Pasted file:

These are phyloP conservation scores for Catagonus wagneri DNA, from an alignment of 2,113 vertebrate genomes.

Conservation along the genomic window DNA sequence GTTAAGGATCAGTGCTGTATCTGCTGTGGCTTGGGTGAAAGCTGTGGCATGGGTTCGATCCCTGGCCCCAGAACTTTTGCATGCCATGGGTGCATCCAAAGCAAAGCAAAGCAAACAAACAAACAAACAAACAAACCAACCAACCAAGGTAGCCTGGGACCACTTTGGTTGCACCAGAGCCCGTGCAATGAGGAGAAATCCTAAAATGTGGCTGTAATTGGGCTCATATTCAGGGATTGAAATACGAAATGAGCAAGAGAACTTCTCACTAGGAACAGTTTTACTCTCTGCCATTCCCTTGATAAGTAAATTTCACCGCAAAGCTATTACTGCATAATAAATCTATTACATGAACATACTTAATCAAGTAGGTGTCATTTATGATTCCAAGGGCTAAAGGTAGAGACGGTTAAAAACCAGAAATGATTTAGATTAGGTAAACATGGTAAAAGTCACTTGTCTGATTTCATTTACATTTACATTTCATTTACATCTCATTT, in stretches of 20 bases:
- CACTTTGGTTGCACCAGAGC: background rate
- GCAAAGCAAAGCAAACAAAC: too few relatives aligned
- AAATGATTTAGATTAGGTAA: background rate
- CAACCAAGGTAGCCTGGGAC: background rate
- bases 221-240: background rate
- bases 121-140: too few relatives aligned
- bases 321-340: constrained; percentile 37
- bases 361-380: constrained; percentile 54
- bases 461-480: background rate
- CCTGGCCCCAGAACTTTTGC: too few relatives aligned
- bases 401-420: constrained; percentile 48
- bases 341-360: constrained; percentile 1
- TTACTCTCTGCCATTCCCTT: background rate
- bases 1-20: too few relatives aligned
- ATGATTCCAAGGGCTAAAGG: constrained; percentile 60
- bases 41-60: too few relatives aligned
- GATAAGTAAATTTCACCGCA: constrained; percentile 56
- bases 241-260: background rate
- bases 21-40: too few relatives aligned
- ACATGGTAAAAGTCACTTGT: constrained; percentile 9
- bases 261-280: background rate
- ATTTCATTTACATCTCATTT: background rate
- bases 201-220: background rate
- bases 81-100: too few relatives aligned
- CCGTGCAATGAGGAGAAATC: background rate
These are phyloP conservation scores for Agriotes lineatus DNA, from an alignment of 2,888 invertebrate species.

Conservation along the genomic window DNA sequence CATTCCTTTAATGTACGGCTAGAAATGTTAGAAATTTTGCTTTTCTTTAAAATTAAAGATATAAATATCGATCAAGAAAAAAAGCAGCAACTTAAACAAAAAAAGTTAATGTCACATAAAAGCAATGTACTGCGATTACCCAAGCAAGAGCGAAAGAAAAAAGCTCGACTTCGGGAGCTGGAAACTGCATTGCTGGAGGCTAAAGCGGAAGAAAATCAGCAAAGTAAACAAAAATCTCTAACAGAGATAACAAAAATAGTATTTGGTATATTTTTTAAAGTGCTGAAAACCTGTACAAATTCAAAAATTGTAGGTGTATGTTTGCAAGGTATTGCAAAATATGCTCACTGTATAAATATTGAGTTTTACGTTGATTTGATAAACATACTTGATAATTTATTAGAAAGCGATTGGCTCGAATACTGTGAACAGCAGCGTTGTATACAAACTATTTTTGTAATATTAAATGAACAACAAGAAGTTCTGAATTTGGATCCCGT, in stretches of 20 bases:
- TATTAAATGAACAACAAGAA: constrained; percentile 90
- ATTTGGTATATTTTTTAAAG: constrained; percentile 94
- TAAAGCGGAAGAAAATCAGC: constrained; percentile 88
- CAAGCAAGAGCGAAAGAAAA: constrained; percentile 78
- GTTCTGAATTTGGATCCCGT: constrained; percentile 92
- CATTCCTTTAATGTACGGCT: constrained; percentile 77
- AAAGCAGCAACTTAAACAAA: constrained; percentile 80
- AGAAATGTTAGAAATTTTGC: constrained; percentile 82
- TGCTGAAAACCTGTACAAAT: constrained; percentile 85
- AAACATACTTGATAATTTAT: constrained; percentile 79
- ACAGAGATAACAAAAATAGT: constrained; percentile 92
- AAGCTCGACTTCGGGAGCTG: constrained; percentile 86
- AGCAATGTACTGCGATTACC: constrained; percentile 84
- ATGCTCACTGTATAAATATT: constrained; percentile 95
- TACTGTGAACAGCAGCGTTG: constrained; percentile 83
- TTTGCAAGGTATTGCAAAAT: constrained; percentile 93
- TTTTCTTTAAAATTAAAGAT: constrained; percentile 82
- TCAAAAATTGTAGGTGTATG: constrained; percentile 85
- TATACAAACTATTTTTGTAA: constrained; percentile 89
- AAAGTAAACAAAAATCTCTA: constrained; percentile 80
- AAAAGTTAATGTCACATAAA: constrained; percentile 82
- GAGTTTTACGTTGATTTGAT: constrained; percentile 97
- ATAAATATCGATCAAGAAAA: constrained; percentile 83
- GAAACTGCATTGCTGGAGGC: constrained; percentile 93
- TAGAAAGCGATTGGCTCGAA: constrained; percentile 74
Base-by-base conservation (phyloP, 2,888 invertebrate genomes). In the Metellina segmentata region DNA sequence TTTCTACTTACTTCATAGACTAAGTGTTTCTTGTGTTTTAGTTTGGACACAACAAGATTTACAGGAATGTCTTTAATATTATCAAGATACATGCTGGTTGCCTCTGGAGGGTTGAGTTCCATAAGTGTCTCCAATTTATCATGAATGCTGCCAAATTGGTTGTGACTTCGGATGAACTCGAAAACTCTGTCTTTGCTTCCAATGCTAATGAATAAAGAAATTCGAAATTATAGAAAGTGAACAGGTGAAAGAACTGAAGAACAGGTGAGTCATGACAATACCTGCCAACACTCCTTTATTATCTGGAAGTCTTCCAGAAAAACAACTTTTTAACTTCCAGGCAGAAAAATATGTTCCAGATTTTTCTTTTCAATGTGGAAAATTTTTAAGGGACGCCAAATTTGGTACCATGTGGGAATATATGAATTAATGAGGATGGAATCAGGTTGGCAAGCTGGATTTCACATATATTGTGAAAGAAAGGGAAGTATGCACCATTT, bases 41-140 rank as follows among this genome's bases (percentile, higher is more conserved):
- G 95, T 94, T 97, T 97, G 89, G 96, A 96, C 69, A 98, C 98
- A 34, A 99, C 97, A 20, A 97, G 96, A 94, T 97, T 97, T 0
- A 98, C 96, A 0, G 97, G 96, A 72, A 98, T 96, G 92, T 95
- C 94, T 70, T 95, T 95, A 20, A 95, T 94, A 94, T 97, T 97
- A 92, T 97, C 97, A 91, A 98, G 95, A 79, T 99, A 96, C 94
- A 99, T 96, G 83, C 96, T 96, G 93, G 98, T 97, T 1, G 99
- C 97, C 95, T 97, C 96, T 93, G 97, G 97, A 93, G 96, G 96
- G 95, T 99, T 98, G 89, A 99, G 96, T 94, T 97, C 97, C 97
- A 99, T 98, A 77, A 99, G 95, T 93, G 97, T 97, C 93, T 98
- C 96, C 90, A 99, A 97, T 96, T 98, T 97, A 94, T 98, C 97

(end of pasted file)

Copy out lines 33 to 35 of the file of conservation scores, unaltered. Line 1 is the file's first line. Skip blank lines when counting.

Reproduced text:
- CAAGCAAGAGCGAAAGAAAA: constrained; percentile 78
- GTTCTGAATTTGGATCCCGT: constrained; percentile 92
- CATTCCTTTAATGTACGGCT: constrained; percentile 77